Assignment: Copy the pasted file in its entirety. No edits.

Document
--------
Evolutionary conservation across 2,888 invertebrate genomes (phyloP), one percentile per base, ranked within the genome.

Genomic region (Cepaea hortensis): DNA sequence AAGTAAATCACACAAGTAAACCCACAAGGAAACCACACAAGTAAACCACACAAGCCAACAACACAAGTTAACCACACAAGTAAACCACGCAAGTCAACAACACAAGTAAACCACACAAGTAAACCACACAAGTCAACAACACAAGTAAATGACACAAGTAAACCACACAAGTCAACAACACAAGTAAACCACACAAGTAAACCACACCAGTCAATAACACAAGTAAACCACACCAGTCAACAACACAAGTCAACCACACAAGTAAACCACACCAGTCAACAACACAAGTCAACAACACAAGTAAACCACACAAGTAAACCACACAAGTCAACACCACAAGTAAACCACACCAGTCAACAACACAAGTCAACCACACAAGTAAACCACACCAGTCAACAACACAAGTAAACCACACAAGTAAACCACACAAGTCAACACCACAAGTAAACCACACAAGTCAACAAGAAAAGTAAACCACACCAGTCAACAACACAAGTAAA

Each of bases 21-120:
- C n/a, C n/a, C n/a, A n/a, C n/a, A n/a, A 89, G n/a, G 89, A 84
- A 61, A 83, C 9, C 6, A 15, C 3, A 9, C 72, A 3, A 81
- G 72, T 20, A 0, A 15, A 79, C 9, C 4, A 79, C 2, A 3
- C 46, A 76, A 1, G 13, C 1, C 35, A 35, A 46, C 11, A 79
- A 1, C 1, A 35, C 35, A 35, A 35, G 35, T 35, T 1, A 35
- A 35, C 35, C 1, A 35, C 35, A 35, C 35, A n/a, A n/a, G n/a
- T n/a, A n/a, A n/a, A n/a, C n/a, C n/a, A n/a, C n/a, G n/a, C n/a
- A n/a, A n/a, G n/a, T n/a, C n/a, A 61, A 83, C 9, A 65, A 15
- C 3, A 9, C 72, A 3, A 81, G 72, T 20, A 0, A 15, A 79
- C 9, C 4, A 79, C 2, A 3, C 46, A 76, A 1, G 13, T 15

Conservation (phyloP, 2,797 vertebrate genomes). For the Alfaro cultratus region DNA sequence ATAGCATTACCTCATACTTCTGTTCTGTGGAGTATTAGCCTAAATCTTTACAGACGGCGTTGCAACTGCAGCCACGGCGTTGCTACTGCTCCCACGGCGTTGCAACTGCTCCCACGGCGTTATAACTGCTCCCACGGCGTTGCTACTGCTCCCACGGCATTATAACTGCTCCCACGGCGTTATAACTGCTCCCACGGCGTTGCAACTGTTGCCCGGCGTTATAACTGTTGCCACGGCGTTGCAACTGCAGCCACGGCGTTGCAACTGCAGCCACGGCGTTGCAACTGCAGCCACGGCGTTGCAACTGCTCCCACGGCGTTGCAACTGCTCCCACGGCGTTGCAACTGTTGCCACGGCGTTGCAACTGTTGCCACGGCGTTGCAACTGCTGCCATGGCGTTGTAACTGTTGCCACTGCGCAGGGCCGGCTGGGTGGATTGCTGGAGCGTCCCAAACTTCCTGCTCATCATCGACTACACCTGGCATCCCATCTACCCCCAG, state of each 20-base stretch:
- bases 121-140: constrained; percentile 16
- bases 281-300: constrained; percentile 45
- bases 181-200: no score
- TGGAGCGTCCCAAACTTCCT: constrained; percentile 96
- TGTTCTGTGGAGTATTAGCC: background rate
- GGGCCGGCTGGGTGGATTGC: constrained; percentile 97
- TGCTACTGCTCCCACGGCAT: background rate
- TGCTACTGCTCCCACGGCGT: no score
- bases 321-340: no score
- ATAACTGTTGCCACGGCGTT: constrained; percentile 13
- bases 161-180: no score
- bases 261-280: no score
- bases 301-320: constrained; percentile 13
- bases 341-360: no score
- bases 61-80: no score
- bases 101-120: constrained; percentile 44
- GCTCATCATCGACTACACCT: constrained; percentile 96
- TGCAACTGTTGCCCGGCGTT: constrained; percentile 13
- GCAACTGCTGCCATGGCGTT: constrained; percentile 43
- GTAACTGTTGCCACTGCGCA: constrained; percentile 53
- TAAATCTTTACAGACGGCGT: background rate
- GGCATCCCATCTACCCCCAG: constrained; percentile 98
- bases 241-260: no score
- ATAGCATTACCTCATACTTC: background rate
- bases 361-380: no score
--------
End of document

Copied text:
Evolutionary conservation across 2,888 invertebrate genomes (phyloP), one percentile per base, ranked within the genome.

Genomic region (Cepaea hortensis): DNA sequence AAGTAAATCACACAAGTAAACCCACAAGGAAACCACACAAGTAAACCACACAAGCCAACAACACAAGTTAACCACACAAGTAAACCACGCAAGTCAACAACACAAGTAAACCACACAAGTAAACCACACAAGTCAACAACACAAGTAAATGACACAAGTAAACCACACAAGTCAACAACACAAGTAAACCACACAAGTAAACCACACCAGTCAATAACACAAGTAAACCACACCAGTCAACAACACAAGTCAACCACACAAGTAAACCACACCAGTCAACAACACAAGTCAACAACACAAGTAAACCACACAAGTAAACCACACAAGTCAACACCACAAGTAAACCACACCAGTCAACAACACAAGTCAACCACACAAGTAAACCACACCAGTCAACAACACAAGTAAACCACACAAGTAAACCACACAAGTCAACACCACAAGTAAACCACACAAGTCAACAAGAAAAGTAAACCACACCAGTCAACAACACAAGTAAA

Each of bases 21-120:
- C n/a, C n/a, C n/a, A n/a, C n/a, A n/a, A 89, G n/a, G 89, A 84
- A 61, A 83, C 9, C 6, A 15, C 3, A 9, C 72, A 3, A 81
- G 72, T 20, A 0, A 15, A 79, C 9, C 4, A 79, C 2, A 3
- C 46, A 76, A 1, G 13, C 1, C 35, A 35, A 46, C 11, A 79
- A 1, C 1, A 35, C 35, A 35, A 35, G 35, T 35, T 1, A 35
- A 35, C 35, C 1, A 35, C 35, A 35, C 35, A n/a, A n/a, G n/a
- T n/a, A n/a, A n/a, A n/a, C n/a, C n/a, A n/a, C n/a, G n/a, C n/a
- A n/a, A n/a, G n/a, T n/a, C n/a, A 61, A 83, C 9, A 65, A 15
- C 3, A 9, C 72, A 3, A 81, G 72, T 20, A 0, A 15, A 79
- C 9, C 4, A 79, C 2, A 3, C 46, A 76, A 1, G 13, T 15

Conservation (phyloP, 2,797 vertebrate genomes). For the Alfaro cultratus region DNA sequence ATAGCATTACCTCATACTTCTGTTCTGTGGAGTATTAGCCTAAATCTTTACAGACGGCGTTGCAACTGCAGCCACGGCGTTGCTACTGCTCCCACGGCGTTGCAACTGCTCCCACGGCGTTATAACTGCTCCCACGGCGTTGCTACTGCTCCCACGGCATTATAACTGCTCCCACGGCGTTATAACTGCTCCCACGGCGTTGCAACTGTTGCCCGGCGTTATAACTGTTGCCACGGCGTTGCAACTGCAGCCACGGCGTTGCAACTGCAGCCACGGCGTTGCAACTGCAGCCACGGCGTTGCAACTGCTCCCACGGCGTTGCAACTGCTCCCACGGCGTTGCAACTGTTGCCACGGCGTTGCAACTGTTGCCACGGCGTTGCAACTGCTGCCATGGCGTTGTAACTGTTGCCACTGCGCAGGGCCGGCTGGGTGGATTGCTGGAGCGTCCCAAACTTCCTGCTCATCATCGACTACACCTGGCATCCCATCTACCCCCAG, state of each 20-base stretch:
- bases 121-140: constrained; percentile 16
- bases 281-300: constrained; percentile 45
- bases 181-200: no score
- TGGAGCGTCCCAAACTTCCT: constrained; percentile 96
- TGTTCTGTGGAGTATTAGCC: background rate
- GGGCCGGCTGGGTGGATTGC: constrained; percentile 97
- TGCTACTGCTCCCACGGCAT: background rate
- TGCTACTGCTCCCACGGCGT: no score
- bases 321-340: no score
- ATAACTGTTGCCACGGCGTT: constrained; percentile 13
- bases 161-180: no score
- bases 261-280: no score
- bases 301-320: constrained; percentile 13
- bases 341-360: no score
- bases 61-80: no score
- bases 101-120: constrained; percentile 44
- GCTCATCATCGACTACACCT: constrained; percentile 96
- TGCAACTGTTGCCCGGCGTT: constrained; percentile 13
- GCAACTGCTGCCATGGCGTT: constrained; percentile 43
- GTAACTGTTGCCACTGCGCA: constrained; percentile 53
- TAAATCTTTACAGACGGCGT: background rate
- GGCATCCCATCTACCCCCAG: constrained; percentile 98
- bases 241-260: no score
- ATAGCATTACCTCATACTTC: background rate
- bases 361-380: no score